South Korea reports 91 recovered Coronavirus patients tested positive again

South Korea reports 91 'recovered' COVID-19 patients tested positive again

South Korean officials said on Friday reported that 91 patients thought to have recovered from the new coronavirus had tested positive again.

Jeong Eun-kyeong, director of the South Korea Centers for Disease Control and Prevention, told a briefing that the virus may have been reactivated rather than the patients being re-infected.

South Korean health officials said it remains unclear what is behind the trend, with epidemiological investigations still underway.

The prospect of people being re-infected with the virus is of international concern, as many countries are hoping that infected populations will develop sufficient immunity to prevent a resurgence of the pandemic.

The South Korean figure had risen from 51 such cases on Monday.

Nearly 7,000 South Koreans have been reported as recovered from Coronavirus, the disease caused by the new coronavirus.

The number will only increase, 91 is just the beginning now, said Kim Woo-joo, professor of infectious diseases at Korea University Guro Hospital.

The KCDC’s Jeong raised the possibility that rather than patients being re-infected, the virus may have been reactivated.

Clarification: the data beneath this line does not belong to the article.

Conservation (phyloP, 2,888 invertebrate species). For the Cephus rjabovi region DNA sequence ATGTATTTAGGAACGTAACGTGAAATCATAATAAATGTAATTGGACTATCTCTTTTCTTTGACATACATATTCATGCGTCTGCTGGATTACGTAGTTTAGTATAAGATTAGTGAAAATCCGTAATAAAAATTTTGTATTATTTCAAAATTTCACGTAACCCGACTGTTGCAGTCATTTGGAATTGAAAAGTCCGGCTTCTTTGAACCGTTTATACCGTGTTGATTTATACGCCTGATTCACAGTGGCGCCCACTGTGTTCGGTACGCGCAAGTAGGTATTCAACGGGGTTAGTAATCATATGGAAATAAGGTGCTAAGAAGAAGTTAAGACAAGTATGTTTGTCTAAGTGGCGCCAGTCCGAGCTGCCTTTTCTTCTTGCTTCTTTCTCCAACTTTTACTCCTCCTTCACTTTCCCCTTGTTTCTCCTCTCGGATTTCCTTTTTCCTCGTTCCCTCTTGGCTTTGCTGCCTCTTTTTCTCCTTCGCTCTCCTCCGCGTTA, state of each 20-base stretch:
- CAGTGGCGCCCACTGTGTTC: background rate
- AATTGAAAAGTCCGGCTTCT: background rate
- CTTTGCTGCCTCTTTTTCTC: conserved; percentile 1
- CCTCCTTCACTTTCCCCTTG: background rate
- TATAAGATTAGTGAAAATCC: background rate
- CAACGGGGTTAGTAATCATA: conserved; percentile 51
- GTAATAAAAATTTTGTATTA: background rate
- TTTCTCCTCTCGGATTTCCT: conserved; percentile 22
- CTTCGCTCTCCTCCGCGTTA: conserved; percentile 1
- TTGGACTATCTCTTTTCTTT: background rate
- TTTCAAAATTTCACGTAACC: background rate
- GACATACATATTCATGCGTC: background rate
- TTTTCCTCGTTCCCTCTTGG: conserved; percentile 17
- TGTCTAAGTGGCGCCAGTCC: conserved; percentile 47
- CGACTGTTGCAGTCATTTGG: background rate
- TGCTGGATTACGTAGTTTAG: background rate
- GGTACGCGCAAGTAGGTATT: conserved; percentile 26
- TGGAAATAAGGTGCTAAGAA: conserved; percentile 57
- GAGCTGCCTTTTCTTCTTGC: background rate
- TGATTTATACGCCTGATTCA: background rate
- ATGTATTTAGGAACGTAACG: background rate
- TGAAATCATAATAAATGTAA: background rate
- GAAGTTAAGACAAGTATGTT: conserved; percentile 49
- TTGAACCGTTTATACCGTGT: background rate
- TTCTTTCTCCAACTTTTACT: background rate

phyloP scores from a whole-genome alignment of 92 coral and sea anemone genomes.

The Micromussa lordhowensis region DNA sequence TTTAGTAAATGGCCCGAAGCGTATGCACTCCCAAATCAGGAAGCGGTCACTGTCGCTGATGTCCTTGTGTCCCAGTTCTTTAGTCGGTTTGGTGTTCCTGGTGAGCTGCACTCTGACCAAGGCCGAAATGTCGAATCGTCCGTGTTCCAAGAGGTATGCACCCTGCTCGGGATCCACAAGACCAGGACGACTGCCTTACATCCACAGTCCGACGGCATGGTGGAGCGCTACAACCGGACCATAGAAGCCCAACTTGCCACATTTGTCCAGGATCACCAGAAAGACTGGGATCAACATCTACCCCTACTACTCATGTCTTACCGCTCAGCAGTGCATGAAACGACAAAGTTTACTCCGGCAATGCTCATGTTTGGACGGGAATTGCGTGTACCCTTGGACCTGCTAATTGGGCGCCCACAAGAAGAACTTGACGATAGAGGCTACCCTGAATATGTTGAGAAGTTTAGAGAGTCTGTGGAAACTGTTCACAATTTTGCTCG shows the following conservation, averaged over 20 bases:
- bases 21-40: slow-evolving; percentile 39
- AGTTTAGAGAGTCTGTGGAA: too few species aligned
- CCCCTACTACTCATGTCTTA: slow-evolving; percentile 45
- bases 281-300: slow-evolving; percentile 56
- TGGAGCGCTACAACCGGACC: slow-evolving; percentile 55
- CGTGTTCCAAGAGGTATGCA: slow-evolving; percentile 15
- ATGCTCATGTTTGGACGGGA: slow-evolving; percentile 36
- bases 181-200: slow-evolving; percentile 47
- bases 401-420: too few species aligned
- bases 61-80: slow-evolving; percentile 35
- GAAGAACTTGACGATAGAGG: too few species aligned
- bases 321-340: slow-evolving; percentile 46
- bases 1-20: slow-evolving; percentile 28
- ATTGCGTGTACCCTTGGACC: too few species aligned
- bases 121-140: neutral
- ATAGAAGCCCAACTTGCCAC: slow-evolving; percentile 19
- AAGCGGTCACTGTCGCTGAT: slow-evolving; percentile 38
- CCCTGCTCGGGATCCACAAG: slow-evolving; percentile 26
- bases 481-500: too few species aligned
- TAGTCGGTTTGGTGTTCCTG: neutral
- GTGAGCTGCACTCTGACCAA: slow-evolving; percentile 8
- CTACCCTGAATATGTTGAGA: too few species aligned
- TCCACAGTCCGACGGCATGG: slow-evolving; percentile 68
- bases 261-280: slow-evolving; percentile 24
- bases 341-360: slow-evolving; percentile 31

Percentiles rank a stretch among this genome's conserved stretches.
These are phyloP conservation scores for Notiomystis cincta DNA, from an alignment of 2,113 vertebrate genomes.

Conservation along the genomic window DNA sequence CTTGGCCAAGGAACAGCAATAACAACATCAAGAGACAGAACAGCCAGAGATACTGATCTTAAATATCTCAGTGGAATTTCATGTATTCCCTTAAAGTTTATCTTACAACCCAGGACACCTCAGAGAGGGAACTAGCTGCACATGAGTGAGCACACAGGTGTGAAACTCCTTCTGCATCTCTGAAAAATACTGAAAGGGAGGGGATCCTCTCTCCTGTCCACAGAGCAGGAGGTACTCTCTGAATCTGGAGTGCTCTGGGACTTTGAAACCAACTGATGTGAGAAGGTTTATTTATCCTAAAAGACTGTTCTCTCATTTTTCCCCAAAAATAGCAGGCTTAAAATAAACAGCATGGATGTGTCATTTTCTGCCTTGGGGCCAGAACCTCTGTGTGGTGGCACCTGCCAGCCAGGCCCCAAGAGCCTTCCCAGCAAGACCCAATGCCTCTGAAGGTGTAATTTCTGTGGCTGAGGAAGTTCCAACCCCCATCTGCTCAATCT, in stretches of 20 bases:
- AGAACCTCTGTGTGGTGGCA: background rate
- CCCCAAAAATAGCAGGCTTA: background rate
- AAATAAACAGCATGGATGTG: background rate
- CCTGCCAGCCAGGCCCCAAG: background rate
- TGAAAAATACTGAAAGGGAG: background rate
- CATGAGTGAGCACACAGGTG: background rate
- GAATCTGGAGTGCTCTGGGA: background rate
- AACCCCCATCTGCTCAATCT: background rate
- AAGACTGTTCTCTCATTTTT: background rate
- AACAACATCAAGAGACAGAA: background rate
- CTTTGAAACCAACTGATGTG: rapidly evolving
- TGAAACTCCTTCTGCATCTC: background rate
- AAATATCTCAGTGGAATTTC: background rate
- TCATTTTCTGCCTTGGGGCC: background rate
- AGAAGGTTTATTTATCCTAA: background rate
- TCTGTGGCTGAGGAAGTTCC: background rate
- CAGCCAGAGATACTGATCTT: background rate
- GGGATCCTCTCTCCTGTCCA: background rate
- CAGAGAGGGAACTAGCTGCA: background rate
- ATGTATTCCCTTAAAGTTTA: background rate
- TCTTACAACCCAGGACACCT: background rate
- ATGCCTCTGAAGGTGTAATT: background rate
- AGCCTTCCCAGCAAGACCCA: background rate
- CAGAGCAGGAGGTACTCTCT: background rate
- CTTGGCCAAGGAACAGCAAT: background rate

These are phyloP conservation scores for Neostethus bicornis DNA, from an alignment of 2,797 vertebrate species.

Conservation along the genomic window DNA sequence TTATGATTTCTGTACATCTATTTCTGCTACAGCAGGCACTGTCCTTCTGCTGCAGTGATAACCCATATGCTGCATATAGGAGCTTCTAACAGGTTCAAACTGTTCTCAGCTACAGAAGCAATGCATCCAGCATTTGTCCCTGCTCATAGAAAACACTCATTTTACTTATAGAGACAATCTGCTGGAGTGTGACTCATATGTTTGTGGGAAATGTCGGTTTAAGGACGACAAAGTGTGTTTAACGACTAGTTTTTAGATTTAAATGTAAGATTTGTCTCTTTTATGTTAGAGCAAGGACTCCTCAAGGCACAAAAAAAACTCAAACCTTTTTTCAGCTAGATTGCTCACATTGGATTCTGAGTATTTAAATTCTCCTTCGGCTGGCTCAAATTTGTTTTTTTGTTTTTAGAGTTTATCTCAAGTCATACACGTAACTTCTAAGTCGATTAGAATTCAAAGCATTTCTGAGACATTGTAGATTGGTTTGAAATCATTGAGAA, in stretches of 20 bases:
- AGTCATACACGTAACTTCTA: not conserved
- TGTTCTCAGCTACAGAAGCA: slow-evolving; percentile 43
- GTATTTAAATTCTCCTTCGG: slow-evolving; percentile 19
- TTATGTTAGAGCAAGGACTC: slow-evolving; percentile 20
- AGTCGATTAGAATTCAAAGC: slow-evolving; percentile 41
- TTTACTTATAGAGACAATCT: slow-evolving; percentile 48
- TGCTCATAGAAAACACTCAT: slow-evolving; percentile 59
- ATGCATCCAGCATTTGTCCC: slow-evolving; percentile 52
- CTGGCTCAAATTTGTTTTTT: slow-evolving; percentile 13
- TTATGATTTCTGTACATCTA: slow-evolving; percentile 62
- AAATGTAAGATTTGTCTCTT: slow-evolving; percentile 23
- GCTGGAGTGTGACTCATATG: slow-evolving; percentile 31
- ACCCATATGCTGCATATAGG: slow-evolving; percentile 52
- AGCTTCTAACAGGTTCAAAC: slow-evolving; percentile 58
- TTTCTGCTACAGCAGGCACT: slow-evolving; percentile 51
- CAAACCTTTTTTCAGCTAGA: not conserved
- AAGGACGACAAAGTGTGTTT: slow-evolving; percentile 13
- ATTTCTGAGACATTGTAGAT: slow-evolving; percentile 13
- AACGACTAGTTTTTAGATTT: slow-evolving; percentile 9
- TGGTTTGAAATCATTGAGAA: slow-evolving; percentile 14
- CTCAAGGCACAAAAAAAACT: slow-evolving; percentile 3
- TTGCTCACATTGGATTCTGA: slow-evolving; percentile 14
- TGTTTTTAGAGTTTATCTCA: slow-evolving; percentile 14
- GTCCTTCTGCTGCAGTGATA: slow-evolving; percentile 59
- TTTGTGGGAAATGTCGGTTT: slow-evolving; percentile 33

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Kim also said patients had likely relapsed rather than been re-infected.

False test results could also be at fault, other experts said, or remnants of the virus could still be in patients’ systems but not be infectious or of danger to the host or others.

South Korea on Friday reported 27 new cases, it’s lowest after daily cases peaked at more than 900 in late February, according to the KCDC, adding the overall total stood at 10,450 cases.

The death toll rose by seven to 211, it said.

The city of Daegu, which endured the first large coronavirus outbreak outside of China, reported zero new cases for the first time since late February.

With at least 6,807 confirmed cases, Daegu accounts for more than half of all of South Korea’s total infections.